Transferred Rental to an LLC and now the bank is giving me issues

18 Replies

I recently transferred a college rental property into an LLC. I also transferred the insurance policy to the LLC instead of my name. So the insurance company forwarded that information to the bank which my mortgage is thru and now the bank is telling me that the insurance policy needs to be under my name, not the LLC.

I talked to the insurance agent and he told me that they could potentially just put it back into my name, but then the LLC would not be insured, basically defeating the purpose of transferring it to an LLC in the first place!

Now I've gotta imagine people are transferring rentals to LLCs all the time and this is a completely normal thing?? Unfortunately it's a "big" bank, Old National to be specific, so I can't seem to get a hold of the right person on the phone to resolve the issue and I don't think anyone at my local branch can specifically help me. 

Hoping for some insight or suggestions! 


Will a professional insurance agent or broker pop in and tell us about the pros/cons/gotchas of having the LLC as an additional named insured, and if it can be done at all, and if that is a state specific answer?

I know it's done all the time with spouses and trusts in CA, but no one would have cause to call me when it's an LLC since I'm not a commercial LO.

Kenny, I'm no attorney but I worry that having your name anywhere on the insurance policy may pierce the LLC. If this is your only investment property, you might consider a $1M umbrella policy instead of an LLC for asset protection. Best, Terrell

I am a lawyer, and obviously this answer would change somewhat if i were barred in your jurisdiction, but I'm just over the state line in Illinois.

Why wouldn't you just be an additional insured under the policy? The LLC needs to be insured against the operating losses that might be caused through damage or casualty or premises liability. You would be insured for your personal guarantees that surround the financing. The two scopes of risk are different, so I think this is something you could just be an additional insured on (like a property manager being additionally insured with the owner of the property).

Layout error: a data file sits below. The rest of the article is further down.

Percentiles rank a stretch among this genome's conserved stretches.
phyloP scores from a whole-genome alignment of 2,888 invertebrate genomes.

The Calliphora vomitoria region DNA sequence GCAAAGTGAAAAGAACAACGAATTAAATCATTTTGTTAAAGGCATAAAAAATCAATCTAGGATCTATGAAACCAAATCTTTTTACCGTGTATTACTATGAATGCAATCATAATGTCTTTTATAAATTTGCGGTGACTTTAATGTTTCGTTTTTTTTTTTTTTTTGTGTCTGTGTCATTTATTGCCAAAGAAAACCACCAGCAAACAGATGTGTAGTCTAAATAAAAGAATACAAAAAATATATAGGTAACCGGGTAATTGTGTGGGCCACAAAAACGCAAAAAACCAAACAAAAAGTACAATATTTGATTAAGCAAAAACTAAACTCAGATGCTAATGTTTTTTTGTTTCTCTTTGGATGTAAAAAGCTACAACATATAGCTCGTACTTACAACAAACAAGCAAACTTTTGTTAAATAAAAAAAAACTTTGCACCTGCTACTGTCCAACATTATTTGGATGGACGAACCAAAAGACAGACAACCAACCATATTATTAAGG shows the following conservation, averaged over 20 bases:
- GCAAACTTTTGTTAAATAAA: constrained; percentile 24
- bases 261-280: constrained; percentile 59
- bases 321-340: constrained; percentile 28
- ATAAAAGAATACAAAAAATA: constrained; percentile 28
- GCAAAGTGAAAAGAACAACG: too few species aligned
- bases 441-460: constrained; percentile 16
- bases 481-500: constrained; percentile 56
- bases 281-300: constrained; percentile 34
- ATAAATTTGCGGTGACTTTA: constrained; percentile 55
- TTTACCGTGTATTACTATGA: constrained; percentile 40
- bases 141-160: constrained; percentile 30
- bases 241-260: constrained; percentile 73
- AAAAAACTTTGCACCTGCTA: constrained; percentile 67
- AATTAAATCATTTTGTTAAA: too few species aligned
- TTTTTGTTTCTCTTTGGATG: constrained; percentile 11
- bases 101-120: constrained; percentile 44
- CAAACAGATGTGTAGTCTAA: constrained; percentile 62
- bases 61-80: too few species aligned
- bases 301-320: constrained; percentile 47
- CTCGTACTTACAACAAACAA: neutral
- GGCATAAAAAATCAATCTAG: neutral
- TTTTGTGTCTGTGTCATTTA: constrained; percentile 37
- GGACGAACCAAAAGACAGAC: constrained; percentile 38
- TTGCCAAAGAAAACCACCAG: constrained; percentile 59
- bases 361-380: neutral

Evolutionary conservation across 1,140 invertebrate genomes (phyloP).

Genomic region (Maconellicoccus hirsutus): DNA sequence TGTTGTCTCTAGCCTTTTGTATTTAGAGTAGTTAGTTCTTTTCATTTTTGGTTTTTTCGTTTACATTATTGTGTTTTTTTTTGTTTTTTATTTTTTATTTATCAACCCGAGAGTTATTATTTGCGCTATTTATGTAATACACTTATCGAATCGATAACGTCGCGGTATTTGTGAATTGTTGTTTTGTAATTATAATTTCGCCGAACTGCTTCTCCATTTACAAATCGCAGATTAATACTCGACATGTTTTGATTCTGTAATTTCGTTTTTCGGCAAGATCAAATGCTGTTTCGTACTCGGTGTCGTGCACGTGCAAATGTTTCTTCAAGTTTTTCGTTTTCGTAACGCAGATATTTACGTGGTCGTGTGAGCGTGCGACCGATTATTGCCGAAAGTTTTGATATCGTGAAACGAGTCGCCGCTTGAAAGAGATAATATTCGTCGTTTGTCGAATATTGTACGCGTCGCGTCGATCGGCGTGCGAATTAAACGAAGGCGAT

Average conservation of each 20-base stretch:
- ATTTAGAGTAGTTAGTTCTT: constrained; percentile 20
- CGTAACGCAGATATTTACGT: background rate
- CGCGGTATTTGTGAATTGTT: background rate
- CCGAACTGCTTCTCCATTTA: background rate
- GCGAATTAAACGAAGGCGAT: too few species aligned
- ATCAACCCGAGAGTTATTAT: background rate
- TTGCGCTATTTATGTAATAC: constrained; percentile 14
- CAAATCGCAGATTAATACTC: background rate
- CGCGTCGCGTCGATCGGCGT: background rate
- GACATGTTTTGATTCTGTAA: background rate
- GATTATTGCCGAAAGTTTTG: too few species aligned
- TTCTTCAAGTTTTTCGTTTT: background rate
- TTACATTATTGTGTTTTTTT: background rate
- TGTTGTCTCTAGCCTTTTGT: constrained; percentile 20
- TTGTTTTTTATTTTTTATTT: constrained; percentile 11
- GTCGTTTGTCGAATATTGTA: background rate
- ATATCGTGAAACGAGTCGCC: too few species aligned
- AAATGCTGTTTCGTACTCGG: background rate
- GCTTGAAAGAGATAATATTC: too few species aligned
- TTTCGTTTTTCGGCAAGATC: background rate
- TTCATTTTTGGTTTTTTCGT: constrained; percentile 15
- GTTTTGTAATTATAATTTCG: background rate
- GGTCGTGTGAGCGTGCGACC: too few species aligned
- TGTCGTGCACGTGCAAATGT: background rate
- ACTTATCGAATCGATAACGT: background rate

There was some concern here that this might pierce the corporate veil and remove your limited liability. You can nearly always keep that limited liability if you 1) properly fund the organization against its reasonably anticipated liabilities, and 2) don't comingle your own finances with that business organization. You need the LLC to be insured to maintain your limited liability because otherwise you run afoul of #1.

I hope this gives you some vocabulary to talk to folks about what you want.

A big chartered bank will hate you for making that transfer. Why? They offer different programs to individuals and to LLC's, largely because FM and FM won't buy the loan for an LLC. You will likely learn it goes beyond the insurance. So check it out.

If you have a copy of your loan documents you may want to read them (yes all of it), lots of lenders have a clause within their loan docs that they can "call the loan" meaning if the property is transferred to an LLC or someone else they can require you to pay the loan in full.

@Kenny Isberner , so if you don't have it paid for then by changing the name on your insurance policy if something would happen then the check would come in the name of the Llc, not your name or the name that is listed. Which then the Llc could walk away with the money and the bank not getting paid. Did you change the name on deed also? That will also present you some problems.

There’s a reason the banks don’t like this . They charge extra for business and commercial loans ! The insurance is what triggers due on sale clauses . You probably should have put the property in a land trust if you wanted protection because an llc is not much protection from a frivolous tenant lawsuit standpoint

So quick question if the property was brought by my LLC out right in the first place would banks give me an issue insuring that property. It seems like that should be a simple issue. As I've had other non-real estate businesses where insurance was required.